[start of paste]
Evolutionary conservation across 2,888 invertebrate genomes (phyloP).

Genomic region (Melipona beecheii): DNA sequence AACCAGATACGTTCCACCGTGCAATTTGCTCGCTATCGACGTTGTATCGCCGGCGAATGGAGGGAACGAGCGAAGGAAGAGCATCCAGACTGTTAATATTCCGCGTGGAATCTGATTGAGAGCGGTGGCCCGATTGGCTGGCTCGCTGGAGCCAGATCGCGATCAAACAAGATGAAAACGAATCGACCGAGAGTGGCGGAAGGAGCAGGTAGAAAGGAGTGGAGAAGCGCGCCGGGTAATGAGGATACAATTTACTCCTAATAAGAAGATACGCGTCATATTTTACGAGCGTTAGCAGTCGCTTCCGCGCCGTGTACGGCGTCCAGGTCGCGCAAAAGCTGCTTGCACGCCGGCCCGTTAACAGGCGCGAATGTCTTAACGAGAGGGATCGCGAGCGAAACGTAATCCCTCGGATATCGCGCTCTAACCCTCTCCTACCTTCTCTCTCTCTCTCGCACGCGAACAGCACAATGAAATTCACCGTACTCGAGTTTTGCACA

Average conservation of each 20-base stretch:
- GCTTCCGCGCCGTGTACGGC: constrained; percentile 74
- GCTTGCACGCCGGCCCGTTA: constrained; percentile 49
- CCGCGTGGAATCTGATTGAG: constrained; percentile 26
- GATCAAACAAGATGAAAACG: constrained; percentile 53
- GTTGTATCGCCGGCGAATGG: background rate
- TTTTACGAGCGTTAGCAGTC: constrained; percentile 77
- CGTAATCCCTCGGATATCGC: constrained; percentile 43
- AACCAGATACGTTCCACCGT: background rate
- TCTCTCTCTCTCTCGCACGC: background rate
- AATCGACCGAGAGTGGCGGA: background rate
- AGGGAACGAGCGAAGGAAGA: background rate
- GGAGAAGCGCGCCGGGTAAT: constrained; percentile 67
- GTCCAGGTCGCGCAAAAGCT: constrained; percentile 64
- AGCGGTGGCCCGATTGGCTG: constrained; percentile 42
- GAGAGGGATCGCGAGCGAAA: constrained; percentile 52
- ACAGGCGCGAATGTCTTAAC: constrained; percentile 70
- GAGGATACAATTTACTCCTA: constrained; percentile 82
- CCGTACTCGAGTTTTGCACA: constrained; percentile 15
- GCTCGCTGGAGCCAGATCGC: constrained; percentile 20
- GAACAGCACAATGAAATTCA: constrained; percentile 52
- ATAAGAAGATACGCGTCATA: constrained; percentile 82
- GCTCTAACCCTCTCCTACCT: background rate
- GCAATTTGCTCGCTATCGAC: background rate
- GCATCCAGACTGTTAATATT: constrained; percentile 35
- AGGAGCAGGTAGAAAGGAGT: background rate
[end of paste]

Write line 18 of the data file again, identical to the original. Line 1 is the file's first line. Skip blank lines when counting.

- GAGAGGGATCGCGAGCGAAA: constrained; percentile 52